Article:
All too frequently, Cabernet Franc is left in the shadow of its ultra famous and more popular children: Merlot and Cabernet Sauvignon.
But that doesn’t mean Cabernet Franc hasn’t got anything unique to offer. During this week’s tasting, we’ll drink a Cabernet Franc from a corner of the world well known for boisterous reds, and see what makes this grape so distinct.
What is the Tasting Challenge? The challenge is a way to improve your wine palate each week with 34 wines from 12 countries — The Wine Tasting Challenge.
In Bordeaux, Cabernet Franc’s function seems largely to be delegated to blending, particularly on the Right Bank, where it’s blended with Merlot to make some of the most popular red blends in the world. But single varietal Cabernet Franc wines have achieved quite a bit of success, largely in the Loire Valley, Tuscany, and California.
For this challenge, we went with a Cabernet Franc from California. And not just California: Napa. That’s right: the United States’ answer to all your Cabernet Sauvignon needs, and we’re going with that grape’s papa.
It’ll be quite interesting to see how this single varietal Cabernet Franc holds up to all the explosive, well-heeled wines that this region is known for.
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2016 Lang & Reed North Coast Cabernet Franc
Look: Medium ruby.
Aromas: Strawberry, cherry, tobacco leaf, pepper, raspberry, wood chips.
On The Palate: Striking tannins! Definitely worth letting the wine decant for half an hour or so: just to help them relax a bit. Notes of raspberry, green pepper, and a hint of anise, with a leafy tobacco finish.
Food Pairing: Immediately thought of a big steak burrito with lots of peppers and onions, and completely coated with red sauce. All those pyrazines are going to dance like it’s last call. Chili would also be good, not to mention stuffed peppers.
What We Learned About American Cabernet Franc
Cabernet Franc has been around for a long time. In fact, there are arguments to be made that it’s been used in wine for well over a thousand years. So it’s no wonder that winemakers all over the world have had lots of time to tinker with it, especially when it comes to blending styles and terroir.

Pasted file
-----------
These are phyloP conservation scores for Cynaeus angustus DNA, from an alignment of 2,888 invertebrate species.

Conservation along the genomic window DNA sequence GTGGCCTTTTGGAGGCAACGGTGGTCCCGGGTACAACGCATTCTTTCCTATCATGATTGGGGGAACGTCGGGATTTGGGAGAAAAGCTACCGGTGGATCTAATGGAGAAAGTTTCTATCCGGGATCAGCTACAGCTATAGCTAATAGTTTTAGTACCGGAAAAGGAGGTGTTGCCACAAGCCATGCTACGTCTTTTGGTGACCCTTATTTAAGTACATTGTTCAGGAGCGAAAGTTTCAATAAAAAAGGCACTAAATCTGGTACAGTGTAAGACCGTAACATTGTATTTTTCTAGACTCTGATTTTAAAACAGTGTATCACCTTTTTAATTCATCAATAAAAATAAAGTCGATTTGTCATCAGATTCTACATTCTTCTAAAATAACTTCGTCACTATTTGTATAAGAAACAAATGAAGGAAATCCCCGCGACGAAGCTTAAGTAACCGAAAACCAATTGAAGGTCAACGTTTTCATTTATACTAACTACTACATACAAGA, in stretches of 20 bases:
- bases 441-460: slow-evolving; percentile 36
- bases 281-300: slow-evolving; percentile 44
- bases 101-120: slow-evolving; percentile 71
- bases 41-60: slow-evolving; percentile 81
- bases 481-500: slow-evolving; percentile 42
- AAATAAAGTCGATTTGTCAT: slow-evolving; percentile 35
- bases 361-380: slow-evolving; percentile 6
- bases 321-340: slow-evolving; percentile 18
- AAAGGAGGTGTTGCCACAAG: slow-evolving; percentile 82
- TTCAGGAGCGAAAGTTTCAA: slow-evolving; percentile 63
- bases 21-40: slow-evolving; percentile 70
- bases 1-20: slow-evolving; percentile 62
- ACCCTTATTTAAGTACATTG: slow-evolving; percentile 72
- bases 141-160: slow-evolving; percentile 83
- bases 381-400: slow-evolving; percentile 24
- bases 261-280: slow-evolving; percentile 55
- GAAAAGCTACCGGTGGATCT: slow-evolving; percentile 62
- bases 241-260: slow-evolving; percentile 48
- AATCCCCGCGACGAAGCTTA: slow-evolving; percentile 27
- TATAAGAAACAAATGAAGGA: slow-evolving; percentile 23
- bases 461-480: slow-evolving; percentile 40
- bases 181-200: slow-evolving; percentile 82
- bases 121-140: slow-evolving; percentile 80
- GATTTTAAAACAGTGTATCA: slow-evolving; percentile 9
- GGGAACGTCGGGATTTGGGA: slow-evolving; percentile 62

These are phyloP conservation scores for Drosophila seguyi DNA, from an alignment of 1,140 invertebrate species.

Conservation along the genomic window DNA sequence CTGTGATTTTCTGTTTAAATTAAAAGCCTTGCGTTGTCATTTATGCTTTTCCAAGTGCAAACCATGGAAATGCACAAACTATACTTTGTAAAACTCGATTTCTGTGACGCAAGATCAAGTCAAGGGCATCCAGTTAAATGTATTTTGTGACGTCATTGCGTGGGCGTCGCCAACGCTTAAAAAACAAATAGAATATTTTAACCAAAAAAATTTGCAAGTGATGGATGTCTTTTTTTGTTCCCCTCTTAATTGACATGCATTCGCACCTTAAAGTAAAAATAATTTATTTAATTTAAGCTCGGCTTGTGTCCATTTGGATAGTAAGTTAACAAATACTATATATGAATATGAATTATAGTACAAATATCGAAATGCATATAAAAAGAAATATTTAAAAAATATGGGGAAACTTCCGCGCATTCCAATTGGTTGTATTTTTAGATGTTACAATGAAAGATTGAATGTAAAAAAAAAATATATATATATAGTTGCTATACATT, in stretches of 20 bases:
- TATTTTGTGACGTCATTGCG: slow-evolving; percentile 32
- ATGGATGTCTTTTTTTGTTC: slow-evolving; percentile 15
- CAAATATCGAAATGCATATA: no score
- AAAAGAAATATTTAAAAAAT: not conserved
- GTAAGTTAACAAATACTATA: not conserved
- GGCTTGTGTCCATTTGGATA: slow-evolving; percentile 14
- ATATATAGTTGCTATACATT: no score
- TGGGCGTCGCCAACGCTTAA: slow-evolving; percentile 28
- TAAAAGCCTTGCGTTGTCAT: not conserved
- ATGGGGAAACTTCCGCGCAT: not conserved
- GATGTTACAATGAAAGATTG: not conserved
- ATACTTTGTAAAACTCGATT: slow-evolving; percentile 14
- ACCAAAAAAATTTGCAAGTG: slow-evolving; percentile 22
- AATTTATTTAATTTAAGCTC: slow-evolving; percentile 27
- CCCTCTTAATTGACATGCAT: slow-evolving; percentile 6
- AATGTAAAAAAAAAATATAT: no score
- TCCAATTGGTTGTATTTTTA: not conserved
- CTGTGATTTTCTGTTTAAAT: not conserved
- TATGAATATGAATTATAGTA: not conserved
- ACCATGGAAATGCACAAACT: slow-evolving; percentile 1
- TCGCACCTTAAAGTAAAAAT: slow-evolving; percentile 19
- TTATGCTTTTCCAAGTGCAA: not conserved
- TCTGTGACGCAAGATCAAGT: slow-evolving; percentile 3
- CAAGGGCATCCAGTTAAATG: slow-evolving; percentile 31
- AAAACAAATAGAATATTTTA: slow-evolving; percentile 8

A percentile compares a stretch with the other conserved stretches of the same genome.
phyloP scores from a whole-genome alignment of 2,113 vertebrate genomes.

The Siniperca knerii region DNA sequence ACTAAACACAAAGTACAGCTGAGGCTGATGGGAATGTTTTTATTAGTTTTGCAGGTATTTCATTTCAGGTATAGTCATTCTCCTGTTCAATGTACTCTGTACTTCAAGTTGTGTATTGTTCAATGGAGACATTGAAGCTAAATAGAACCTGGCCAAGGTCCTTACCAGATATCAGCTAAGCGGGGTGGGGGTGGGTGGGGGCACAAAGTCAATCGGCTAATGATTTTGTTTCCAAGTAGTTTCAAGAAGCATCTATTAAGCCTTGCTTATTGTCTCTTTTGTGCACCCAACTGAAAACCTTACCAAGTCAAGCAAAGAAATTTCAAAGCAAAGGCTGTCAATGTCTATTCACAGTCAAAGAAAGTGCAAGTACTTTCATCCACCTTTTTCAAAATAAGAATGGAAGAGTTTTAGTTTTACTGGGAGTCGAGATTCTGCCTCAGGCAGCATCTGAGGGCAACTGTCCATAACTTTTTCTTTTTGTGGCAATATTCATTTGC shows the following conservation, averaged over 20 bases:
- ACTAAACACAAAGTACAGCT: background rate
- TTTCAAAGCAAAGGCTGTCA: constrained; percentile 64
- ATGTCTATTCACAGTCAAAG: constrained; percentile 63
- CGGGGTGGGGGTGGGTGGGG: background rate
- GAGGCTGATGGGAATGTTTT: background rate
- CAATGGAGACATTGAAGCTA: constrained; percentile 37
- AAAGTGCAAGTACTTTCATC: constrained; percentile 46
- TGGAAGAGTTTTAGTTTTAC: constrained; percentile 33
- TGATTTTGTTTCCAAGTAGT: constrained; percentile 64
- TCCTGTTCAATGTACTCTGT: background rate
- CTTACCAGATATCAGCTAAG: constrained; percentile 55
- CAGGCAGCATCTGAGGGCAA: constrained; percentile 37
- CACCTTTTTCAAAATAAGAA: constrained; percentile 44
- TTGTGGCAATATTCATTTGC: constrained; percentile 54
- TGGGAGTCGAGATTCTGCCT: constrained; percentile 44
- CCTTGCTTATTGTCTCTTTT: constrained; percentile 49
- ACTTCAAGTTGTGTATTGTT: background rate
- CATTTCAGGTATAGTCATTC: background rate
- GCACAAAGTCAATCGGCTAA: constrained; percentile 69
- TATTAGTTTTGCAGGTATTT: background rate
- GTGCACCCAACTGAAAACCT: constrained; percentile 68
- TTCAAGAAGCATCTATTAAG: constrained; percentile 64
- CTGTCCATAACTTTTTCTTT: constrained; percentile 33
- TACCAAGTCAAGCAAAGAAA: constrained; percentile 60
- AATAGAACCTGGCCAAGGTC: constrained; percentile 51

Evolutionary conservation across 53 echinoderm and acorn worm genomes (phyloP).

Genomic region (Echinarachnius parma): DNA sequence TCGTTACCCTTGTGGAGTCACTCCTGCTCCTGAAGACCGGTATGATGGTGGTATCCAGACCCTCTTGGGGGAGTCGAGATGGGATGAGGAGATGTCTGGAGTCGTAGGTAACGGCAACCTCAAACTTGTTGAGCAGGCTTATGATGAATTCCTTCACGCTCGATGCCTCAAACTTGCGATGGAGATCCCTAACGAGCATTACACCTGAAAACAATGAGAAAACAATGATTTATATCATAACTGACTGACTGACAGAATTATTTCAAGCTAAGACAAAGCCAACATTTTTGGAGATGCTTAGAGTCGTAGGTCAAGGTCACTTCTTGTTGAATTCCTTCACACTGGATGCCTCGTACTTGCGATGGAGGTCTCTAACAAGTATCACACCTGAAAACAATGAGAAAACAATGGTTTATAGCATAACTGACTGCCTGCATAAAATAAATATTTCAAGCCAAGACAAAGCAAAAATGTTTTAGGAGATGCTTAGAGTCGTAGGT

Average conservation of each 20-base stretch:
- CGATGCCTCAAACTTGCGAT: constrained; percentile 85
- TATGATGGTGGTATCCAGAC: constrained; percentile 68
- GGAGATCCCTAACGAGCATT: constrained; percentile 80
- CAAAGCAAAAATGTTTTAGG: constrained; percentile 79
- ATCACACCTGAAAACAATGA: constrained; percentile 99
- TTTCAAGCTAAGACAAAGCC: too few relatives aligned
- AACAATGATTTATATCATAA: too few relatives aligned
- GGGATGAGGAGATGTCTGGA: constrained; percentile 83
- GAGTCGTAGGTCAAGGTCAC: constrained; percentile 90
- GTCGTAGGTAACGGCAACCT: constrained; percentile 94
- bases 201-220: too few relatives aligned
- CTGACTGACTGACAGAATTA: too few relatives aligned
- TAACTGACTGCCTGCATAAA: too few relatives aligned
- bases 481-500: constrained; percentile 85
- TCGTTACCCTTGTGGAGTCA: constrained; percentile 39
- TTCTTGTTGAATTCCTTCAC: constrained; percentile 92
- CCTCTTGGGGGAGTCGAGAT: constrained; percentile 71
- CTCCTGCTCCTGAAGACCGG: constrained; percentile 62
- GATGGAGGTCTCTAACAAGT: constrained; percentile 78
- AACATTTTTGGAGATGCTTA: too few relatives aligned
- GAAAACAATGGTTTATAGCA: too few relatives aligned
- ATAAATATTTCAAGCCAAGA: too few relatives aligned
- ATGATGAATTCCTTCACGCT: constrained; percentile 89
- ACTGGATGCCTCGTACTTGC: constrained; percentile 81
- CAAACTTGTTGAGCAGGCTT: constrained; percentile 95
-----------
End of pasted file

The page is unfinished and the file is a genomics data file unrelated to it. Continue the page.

France’s cooler regions like the Loire Valley grow Cabernet Franc that are light with red fruit and woodsy notes of herbs, leaves, and peppers.
Warmer areas like Tuscany have given birth to examples that are rich with dark fruit and heavily spiced.
And somewhere in between those two footholds of Cabernet Franc, we find California.
Their Cab Francs display ripe red fruit alongside greener notes with hints of pepper and spice. There’s a structure and a complexity in these wines that can be deeply satisfying to wine aficionados, particularly as they tend to sell for lower prices.
More specific to our particular wine, the warm, consistent climate of Napa Valley brings about ripe, sweet grapes that lead to high alcohol, big tannins, and rich, jammy fruit.
It’s what made the Cabernet Sauvignons of this region so popular. Be on the lookout for rich red raspberry and strawberry, some roasted pepper, and some spiciness brought about by oak aging.
For your money, there might be no better wine out there than Cabernet Franc. There’s some serious structure and complexity to it, almost no matter what region you find it in.
It takes you on a ride of aromas and flavors and all for what generally comes out to a reasonable price.
Just a reminder, for example, that the bottle we drank this week was from Napa, and we didn’t break our $30 rule.
The only thing that holds it back from demanding your first born child in exchange for a case of the best stuff appears to be that Cab Sauv/Merlot style branding and star power. Which… Well, maybe most of us are okay with it staying that way.
Looking for the right wines for future tasting challenges? We picked up this bottle at Wine Access: take a look at what they have to offer!
Where did your Cabernet Franc come from? It isn’t just California, you know! Great examples are coming out of Washington, the Finger Lakes, and even Virginia. Let us know what you’re drinking in the comments.